The anti-God, the devil, the asura or the adverse forces, therefore, serve a divine purpose, they help us to become perfect. The anti-God exists, because God has willed so, and the seeker has to take its attacks in the right spirit.
Is there something particular in us, which may help to deal with the anti-God? We would like to deal with this question in terms of the Vedic symbolism. The Vedas are said to be dominated by male gods, except the towering Aditi, the supreme creatrix. But we find the name of five other goddesses – Bharati, Ila, Saraswati, Sarama and Daksha – who help the performer of yajna. Sri Aurobindo says, they are the higher faculties of Vastness of Light, Revelation, Inspiration, Intuition and Discrimination. We are referring to the last-mentioned goddess, Daksha or Dakshina, who gives us the power of immediate discrimination or discernment, corresponding to the mental faculty of logical discrimination. In a mystic verse in the Rig Veda about the discovery of Truth, Vishwamitra says, Daksha helped the fathers, to discover ‘Truth, the sun lying in the darkness’ and chants, ‘He having Dakshina with him held in his right hand the secret thing that is placed in the secret cave concealed in the waters. May he, knowing perfectly, separate the light from the darknes, jyotir vrinita tamasa vijanan, may we be far from the presence of evil.
Daksha gives us the power to separate light from darkness, truth from falsehood, good from evil. The logical power of discrimination is inherent in all of us. The higher faculties of immediate discernment which the mysterious Vedic goddess Daksha represents would also flower as the seeker proceeds in his path. As Rishi Vishwamitra chanted, this is the surest way of keeping us far from the presence of evil, from the anti-God.
Reverting to our original posers in the Introduction as to whether the concept of Anti-God is compatible with God and whether duality prevails at the highest level where God may co-exist with Anti-God, we are in agreement that the concept of Devil is not compatible with the concept of God being the ultimate and only source of creation of the sentient Nature and the beings. In that sense, all the creations of God, including the Devil are necessarily subsumed in God. This is the sum and substance of the Vedantic philosophy, as has been eloquently spelt out in the Bhagavat Gita by Sri Krishna, and lucidly explained by Swami Vivekananda.
The Vedanta reconciles actual to the ideal so that earthly life coincides with life eternal. “You must always remember”, said Vivekananda in his talk on ‘Practical Vedanta’ “that the one central idea of Vedanta is this oneness. There is no two in anything, no two lives, nor even two different kinds of life for the two worlds…. There is but one life, one world, one existence. Everything is that One; the difference is in degree and not in kind.” That One in Vedanta is called Brahman, Which being all-inclusive cannot be numerically described. It is in conformity with this concept of Oneness that the Vedanta denies the existence of heaven and hell, the devil/Satan or the sin and any second outside the One (Ekamevadvitiyam). The Brahman is also described as Purna or the Whole that comprises all the matters and non-matters, as also all the qualities or the Gunas, namely the sattva, the Rajas and the Tamas. This being the case, in the ultimate state of realization, the pursuer of the Truth finds the Brahman in all entities, including the Devil/Satan so-called, and exclaims in pleasant surprise: ‘Thou art That’ (Tat Tvam Asi).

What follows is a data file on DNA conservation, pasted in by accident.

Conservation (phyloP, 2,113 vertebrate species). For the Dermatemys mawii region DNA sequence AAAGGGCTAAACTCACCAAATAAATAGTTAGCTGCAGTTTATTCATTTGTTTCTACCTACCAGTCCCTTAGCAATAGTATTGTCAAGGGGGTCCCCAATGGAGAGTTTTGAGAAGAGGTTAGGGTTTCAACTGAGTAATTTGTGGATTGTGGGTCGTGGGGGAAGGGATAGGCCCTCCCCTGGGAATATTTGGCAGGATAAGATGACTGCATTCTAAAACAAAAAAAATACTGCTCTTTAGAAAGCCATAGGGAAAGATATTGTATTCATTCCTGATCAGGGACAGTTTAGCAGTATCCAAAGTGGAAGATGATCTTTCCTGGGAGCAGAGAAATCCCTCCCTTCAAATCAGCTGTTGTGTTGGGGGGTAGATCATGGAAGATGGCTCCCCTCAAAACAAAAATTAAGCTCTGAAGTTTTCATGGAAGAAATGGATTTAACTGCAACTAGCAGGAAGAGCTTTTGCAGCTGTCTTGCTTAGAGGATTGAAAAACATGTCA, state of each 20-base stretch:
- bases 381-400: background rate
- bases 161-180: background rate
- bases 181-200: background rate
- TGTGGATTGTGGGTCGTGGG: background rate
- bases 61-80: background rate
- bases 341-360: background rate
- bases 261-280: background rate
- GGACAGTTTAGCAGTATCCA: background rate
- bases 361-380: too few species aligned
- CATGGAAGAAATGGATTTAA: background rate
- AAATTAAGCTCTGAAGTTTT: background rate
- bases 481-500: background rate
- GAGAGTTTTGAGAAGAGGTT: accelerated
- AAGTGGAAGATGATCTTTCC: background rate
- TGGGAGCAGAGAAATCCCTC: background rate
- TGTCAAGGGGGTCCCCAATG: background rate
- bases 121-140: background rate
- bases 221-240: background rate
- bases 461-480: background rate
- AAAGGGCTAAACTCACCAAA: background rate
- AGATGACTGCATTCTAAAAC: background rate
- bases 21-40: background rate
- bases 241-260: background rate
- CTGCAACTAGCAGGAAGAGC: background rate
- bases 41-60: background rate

Having regard to this cardinal Vedantic message to the posterity, Vivekananda observed that one who worshipped God as all good worshipped only one legged God. God was all good as also all bad as all the qualities, good or evil, emanated from God and would be eventually subsumed in God.
The concept of Devil appears to be a reality to a pursuer of the Truth when he confronts various obstacles and temptations on his way to liberation/realization. When the Truth is realized, all the obstructers melt away as non est.
The above Vedantic concept conforms with the Big Bang theory that explains how from a microscopic point described as cosmic egg, multiple universes numbering 10 to the power of 500 evolved in almost no time, and how those evolved universes like bubbles are likely to shrink and disappear into its original source in distant future by way of involution. The only difference in a physicist’s outlook is that it describes above phenomena of creation and possible dissolution, evolution and possible involution as essentially deterministic and not the choice of the Super-Consciousness or the Supramental. This explains why Stephen Hawking in ‘The Grand Design’ has stated: “It is not necessary to invoke God to light the blue touch paper and set the universe going”. Be that as it may, we find it logical to accept the existence of a sentient source for our consciousness. The grand design of myriad universes is attributable, in our considered opinion, to the choice of a Super Mind rather than to the random interplay of particles in a chaotic Nature.
Our conclusion, therefore, is that God is ONE or the WHOLE and the entire creation, apparent or real, human or non-human, the Anti-God or the angel, is integral part of that ONE or the WHOLE.